Battery mA Query.

Irving

Joined Jan 30, 2016
3,190
Well theres no easy way to determine battery life on a 1:59 intermittent use as its not one of the standard IEC60086-1 & -2 tests. However you should be able assess likely life from manufacturer data (see attached). Looking at the data, your figure doesn't seem unreasonable.

You'd be better of with a Lithium rechargable. The lower internal impedance (10mOhm v 125mOhm) and flatter discharge curve would give better results and lower run costs, at the expense of added complexity/upfront costs.
 

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dcbingaman

Joined Jun 30, 2021
807
Well theres no easy way to determine battery life on a 1:59 intermittent use as its not one of the standard IEC60086-1 & -2 tests. However you should be able assess likely life from manufacturer data (see attached). Looking at the data, your figure doesn't seem unreasonable.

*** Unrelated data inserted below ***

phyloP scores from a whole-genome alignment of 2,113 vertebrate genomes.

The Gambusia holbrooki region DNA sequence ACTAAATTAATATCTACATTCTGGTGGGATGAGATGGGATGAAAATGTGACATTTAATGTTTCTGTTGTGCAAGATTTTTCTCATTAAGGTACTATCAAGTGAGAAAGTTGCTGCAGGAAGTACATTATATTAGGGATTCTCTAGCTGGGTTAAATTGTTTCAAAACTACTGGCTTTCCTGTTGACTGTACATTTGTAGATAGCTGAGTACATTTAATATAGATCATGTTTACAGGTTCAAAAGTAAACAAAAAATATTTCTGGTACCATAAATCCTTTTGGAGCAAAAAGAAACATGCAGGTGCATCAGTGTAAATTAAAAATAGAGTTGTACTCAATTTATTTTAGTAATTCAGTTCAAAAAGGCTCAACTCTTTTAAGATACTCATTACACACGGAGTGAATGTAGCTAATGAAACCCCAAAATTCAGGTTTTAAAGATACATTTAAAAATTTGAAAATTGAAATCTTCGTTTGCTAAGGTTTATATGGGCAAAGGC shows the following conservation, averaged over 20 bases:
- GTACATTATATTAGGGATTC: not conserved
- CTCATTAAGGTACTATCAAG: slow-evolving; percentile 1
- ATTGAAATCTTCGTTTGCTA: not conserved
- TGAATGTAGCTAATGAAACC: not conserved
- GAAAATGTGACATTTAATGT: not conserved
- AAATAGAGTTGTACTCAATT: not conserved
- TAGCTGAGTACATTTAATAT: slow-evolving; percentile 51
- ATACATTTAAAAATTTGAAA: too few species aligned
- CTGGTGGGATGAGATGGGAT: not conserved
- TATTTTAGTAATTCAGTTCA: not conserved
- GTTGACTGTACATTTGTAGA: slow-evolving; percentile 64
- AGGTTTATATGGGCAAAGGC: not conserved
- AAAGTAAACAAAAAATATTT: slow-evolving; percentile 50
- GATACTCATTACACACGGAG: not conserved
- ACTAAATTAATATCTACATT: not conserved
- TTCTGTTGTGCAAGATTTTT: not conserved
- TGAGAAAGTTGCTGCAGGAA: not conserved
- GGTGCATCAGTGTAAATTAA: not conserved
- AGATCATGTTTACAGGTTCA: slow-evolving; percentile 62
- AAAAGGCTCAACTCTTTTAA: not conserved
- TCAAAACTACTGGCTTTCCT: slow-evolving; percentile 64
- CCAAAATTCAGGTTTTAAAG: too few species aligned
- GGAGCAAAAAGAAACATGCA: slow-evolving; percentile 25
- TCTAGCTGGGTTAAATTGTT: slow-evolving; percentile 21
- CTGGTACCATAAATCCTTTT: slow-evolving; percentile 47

You'd be better of with a Lithium rechargable. The lower internal impedance (10mOhm v 125mOhm) and flatter discharge curve would give better results and lower run costs, at the expense of added complexity/upfront costs.
Thanks for the information! I need 5Vdc for the Wireless UART module, and 3.3Vdc for the microcontroller and other circuitry. Plan to have two regulators LDO's to generate that. With 1.5V D Cells I need at least 4 in series to get the necessary voltage for the LDO's possibly 5 to deal with lower voltage as batteries discharge. I will look into using rechargeable Lithium's. They do have to handle extreme temperatures. We can have well over 100 in the summer and well below freezing in the winter. Thanks for the pdf's! They are very informative. Appreciate your help.
 

Irving

Joined Jan 30, 2016
3,190